To clarify what sexual abuse is there needs to be a definition. Sexual abuse is defined as nonconsensual sexual contact of an exploitive nature between a perpetrator and victim younger than age 14. Exploitation involves a difference in the power between the perpetrator and victim, by way of size, age and or the nature of the relationship. In layman’s terms, sexual abuse is when there is no consent given due to the inability to understand the consequences of the sexual act. So sexual abuse could include activities by a parent or caregiver of a child through fondling a child’s genitals, penetration, incest, rape, sodomy, indecent exposure, and exploitation through prostitution of the production of pornographic materials. Sexual abuse could also occur when the mental capacity of the victim and perpetrator are not equal due to developmental delay or use of mind altering substances (alcohol or drugs); or the relationship of the individuals involved is not equal due to age or perception of authority.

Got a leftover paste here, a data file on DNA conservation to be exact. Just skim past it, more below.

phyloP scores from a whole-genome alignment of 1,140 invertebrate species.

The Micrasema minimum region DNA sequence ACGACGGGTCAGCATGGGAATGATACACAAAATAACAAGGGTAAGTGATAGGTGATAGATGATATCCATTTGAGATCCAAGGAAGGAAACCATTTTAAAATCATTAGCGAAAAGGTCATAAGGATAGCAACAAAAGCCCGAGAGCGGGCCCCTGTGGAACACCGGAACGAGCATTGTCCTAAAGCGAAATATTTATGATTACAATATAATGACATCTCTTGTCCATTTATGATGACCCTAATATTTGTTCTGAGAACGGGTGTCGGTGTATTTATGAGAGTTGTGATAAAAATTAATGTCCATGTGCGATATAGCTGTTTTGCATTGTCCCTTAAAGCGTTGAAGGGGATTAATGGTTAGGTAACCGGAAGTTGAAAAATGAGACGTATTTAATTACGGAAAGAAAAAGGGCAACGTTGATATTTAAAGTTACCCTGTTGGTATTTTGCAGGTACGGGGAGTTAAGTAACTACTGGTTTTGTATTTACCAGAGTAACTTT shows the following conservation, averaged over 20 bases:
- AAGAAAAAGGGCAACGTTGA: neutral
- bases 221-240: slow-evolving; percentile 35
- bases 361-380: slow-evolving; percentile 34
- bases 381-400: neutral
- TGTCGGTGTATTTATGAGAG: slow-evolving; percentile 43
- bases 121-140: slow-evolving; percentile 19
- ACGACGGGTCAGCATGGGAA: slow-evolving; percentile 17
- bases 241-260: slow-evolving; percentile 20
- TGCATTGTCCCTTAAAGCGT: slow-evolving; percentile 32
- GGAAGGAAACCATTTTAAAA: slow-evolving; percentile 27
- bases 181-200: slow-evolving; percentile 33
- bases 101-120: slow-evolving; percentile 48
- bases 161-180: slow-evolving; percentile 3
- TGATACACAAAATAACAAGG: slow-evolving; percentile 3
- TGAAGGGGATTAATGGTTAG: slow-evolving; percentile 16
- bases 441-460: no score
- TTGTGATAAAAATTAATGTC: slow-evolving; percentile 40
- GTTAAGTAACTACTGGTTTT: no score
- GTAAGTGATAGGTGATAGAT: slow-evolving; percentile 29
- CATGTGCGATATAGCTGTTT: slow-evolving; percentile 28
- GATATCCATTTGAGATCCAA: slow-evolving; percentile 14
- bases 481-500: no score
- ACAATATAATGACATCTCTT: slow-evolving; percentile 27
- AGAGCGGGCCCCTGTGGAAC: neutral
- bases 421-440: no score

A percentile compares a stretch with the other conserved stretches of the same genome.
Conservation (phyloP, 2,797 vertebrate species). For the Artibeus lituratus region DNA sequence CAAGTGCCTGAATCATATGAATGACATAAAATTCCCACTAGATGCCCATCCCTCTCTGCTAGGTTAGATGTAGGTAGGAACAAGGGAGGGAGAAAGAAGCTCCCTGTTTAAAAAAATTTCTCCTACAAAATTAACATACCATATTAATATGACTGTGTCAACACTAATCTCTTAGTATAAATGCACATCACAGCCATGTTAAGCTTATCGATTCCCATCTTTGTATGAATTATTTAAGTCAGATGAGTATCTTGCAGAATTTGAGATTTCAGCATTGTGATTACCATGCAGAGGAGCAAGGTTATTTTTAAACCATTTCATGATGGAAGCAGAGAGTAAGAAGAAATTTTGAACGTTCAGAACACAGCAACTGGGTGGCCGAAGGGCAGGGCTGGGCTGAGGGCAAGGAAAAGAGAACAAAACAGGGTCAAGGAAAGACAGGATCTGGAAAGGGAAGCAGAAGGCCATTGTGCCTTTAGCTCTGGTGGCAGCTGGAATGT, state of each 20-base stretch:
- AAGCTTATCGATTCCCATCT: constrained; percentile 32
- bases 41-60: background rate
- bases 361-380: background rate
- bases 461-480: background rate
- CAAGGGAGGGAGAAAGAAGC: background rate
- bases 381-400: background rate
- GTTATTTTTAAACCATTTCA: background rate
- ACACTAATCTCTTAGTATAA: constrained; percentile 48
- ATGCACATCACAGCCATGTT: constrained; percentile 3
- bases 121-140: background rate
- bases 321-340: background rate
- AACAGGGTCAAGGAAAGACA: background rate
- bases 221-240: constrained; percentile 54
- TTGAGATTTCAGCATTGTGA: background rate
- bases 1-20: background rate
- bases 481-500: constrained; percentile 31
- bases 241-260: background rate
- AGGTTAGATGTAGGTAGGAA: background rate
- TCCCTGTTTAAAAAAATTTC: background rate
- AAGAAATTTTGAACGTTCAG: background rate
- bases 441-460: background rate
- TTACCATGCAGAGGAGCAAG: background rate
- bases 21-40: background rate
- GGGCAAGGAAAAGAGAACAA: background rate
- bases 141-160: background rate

Research has discovered that those individuals who are closest to the victim and usually known by the child are in fact the perpetrators. In this slide we see that 81.2% of perpetrators that sexually abused children were biological parents. 6.1% were relatives other than the parents which would include grandparents, aunts, uncles, cousins and siblings. 4.4% were found to be partners or unmarried companions of the biologic parent living with the child. The individuals in the “Unknown” relationship category, making up 3.8% were clergy, scout masters, coaches or other individuals of this type. Finally we see that the unknown or “strangers” to the child only made up 2.8% of the perpetrators identified. The understanding of “Stranger Danger” is no longer valid. But why is this information important? Well it allows us to understand that what we are dealing with are complicated family dynamics which can be confusing to those offering help and support for the children who are victimized. The only thing that can be of help is understanding characteristics that create the family dysfunction.